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Smooth Classics with Myleene Klass 10pm - 1am
The Queen Symphony forms the centrepiece of tonight's Full Works Concert, featuring all the best tunes from the legendary rock group.
Tonight's concert opens with Ludwig van Beethoven's Coriolan Overture. It was written in 1807 for a tragic play about the ancient Roman leader Coriolanus (but not Shakespeare's version.) The structure and themes of the overture follow the play very generally. The main C minor theme represents Coriolanus' resolve and war-like tendencies (he is about to invade Rome), while the more tender E-flat major theme represents the pleadings of his mother to desist. Coriolanus eventually gives in to tenderness, but since he cannot turn back having led an army of his former enemies to Rome's gates, he kills himself.
J. S. Bach composed his famous collection of six concertos between 1708-1721, although they weren't known as the 'Brandenburg' Concertos until 150 years later. Written for Christian Ludwig, Margrave of Brandenburg, they are based on the Italian concerto grosso style. Bach composed them when he was Kapellmeister in the small town of Cöthen, presumably for various members of the Cöthen Court Orchestra, the composer gave them the unofficial title of ‘Six concertos for several instruments’. For Bach, the concertos were a sort of musical job application; he packaged them up for the Margrave in the hope that he might secure some form of employment. Sadly for Bach, there appears to be no record of him ever having received a reply from the Margrave, and no evidence the Margrave himself even heard them played.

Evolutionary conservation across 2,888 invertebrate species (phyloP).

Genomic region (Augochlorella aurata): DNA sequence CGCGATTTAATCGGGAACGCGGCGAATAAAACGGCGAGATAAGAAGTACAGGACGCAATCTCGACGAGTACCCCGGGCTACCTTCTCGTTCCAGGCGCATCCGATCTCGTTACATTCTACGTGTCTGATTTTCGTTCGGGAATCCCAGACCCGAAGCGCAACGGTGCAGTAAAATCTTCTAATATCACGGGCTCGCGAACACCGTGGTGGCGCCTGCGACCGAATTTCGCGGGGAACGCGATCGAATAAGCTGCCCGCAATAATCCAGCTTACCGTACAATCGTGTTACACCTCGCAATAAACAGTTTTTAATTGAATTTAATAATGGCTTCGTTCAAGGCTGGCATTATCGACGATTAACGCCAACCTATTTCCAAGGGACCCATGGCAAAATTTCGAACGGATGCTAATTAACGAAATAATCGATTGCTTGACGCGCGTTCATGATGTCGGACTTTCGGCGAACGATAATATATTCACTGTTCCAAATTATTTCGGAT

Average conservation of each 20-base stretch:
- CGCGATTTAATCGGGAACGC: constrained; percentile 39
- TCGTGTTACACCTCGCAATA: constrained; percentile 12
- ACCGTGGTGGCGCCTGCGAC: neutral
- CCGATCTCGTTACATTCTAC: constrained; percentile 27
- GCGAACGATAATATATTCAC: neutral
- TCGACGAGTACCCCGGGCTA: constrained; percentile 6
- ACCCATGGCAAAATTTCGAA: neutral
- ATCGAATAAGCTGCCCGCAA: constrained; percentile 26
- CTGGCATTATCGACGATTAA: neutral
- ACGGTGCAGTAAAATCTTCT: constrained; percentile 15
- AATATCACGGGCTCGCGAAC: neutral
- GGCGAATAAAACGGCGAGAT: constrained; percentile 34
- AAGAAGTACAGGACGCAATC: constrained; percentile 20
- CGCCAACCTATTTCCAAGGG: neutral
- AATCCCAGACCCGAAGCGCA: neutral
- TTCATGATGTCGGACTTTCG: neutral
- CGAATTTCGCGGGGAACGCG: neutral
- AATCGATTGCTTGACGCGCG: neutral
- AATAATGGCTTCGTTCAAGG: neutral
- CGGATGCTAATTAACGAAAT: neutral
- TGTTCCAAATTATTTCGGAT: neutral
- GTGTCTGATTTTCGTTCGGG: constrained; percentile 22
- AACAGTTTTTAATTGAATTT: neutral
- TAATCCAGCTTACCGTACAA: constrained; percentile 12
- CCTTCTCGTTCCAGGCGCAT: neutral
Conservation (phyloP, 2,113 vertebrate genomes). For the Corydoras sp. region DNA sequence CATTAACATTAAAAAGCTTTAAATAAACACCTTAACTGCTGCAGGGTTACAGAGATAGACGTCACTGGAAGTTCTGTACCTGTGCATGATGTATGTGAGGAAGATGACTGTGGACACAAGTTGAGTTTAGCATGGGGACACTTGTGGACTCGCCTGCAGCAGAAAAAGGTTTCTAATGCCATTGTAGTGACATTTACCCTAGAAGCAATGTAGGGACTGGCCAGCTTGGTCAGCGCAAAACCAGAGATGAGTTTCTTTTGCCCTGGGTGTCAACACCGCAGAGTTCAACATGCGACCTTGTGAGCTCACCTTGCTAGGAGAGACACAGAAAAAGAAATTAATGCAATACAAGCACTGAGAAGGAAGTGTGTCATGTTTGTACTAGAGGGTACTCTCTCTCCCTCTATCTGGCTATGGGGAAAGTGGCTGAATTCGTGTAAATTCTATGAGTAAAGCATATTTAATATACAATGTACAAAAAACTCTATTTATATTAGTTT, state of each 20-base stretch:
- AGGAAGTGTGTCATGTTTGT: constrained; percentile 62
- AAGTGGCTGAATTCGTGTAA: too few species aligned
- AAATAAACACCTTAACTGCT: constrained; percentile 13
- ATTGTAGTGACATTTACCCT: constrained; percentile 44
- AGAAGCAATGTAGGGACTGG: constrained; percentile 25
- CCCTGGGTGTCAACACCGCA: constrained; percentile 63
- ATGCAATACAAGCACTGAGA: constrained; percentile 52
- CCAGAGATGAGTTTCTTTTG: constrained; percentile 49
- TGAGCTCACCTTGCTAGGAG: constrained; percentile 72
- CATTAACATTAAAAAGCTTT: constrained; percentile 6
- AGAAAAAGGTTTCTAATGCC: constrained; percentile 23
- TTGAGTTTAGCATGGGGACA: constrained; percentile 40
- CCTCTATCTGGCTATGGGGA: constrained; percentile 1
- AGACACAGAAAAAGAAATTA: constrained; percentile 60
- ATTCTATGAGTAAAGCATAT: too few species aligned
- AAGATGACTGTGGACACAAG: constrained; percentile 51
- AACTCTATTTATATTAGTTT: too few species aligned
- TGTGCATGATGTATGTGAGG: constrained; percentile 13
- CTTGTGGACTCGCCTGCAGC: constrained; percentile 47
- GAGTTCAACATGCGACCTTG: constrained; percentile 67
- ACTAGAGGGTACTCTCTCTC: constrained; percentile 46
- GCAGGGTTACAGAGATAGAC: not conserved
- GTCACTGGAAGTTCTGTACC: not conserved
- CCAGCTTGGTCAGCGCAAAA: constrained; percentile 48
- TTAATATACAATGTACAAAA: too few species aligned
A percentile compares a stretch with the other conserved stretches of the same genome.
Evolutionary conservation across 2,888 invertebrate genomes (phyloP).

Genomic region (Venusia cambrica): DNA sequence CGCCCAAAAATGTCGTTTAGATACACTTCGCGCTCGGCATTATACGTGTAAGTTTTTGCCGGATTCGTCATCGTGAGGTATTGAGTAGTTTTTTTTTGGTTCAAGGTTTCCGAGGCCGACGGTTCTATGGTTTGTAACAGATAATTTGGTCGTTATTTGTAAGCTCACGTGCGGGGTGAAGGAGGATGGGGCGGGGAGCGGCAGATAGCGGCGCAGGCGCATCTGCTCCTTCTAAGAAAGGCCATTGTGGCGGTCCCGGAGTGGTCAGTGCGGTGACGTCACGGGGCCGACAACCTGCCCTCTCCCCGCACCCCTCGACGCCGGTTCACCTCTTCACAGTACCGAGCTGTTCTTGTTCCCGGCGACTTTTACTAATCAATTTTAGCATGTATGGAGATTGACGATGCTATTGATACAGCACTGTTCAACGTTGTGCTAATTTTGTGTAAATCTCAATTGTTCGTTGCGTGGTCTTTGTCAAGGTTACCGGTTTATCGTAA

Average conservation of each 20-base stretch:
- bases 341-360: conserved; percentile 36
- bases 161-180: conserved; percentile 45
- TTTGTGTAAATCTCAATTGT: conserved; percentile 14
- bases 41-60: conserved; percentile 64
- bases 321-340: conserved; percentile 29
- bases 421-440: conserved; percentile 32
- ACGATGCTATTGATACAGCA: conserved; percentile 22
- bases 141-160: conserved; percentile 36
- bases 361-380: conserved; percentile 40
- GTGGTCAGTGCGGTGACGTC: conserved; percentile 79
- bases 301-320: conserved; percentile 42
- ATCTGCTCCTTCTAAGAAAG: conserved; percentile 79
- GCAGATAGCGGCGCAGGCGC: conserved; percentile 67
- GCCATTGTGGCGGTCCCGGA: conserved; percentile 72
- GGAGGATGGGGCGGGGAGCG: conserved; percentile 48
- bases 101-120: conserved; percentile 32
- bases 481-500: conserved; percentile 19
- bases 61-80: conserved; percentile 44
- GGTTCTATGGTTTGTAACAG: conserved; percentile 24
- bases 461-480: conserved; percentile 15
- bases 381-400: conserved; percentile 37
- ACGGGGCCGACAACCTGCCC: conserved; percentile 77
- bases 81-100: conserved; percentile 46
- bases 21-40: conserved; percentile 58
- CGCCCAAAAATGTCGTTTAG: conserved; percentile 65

Freddie Mercury - flamboyant frontman of the rock band Queen - often expressed that he would 'like people to put their own interpretation' on his songs, and in 2002, Tolga Kashif did just that. It is based on around a dozen well-known Queen hits, including Bohemian Rhapsody, We Will Rock You, We Are the Champions and Who Wants to Live Forever. Kashif spent two years composing the Queen Symphony. He conducted the Royal Philharmonic Orchestra in its debut on 6 November 2002. That night, it received a standing ovation from more than 2000 people. The concert was attended by Freddie Mercury's mother Jer Bulsara, Queen drummer Roger Taylor and guitarist Brian May. They said they 'very much enjoyed it' and said it was 'very moving indeed'.
Robert Schumann's Piano Quartet in E flat major was written in 1842 and has been described as the 'creative double' of Schumann's Piano Quintet, also in E-flat major. It is one of the most frequently performed and recorded piano quartets in the standard repertoire. The work was composed in 1842, during Schumann's so-called 'Chamber Music Year.' Prior to then, Schumann had completed no chamber music at all with the exception of an early piano quartet (in 1829). However, during his year-long concentration on the genre he wrote three string quartets and a piano quintet in addition to the piano quartet.
Ludwig van Beethoven: Coriolan Overture
Daniel Harding conducts the German Chamber Philharmonic Orchestra
Johann Sebastian Bach: Brandenburg Concerto No.3 in G major
Trevor Pinnock conducts the European Brandeburg Ensemble
Tolga Kashif: The Queen Symphony
Cello: Nicola Loud
Tolga Kashif conducts the Royal Philharmonic Orchestra, London Voices and the London Oratory School Schola
Robert Schumann: Piano Quartet in E flat major
Piano: Andre Previn
Violin: Young Uck Kim
Viola: Heiichiro Ohyama
Cello: Gary Hoffman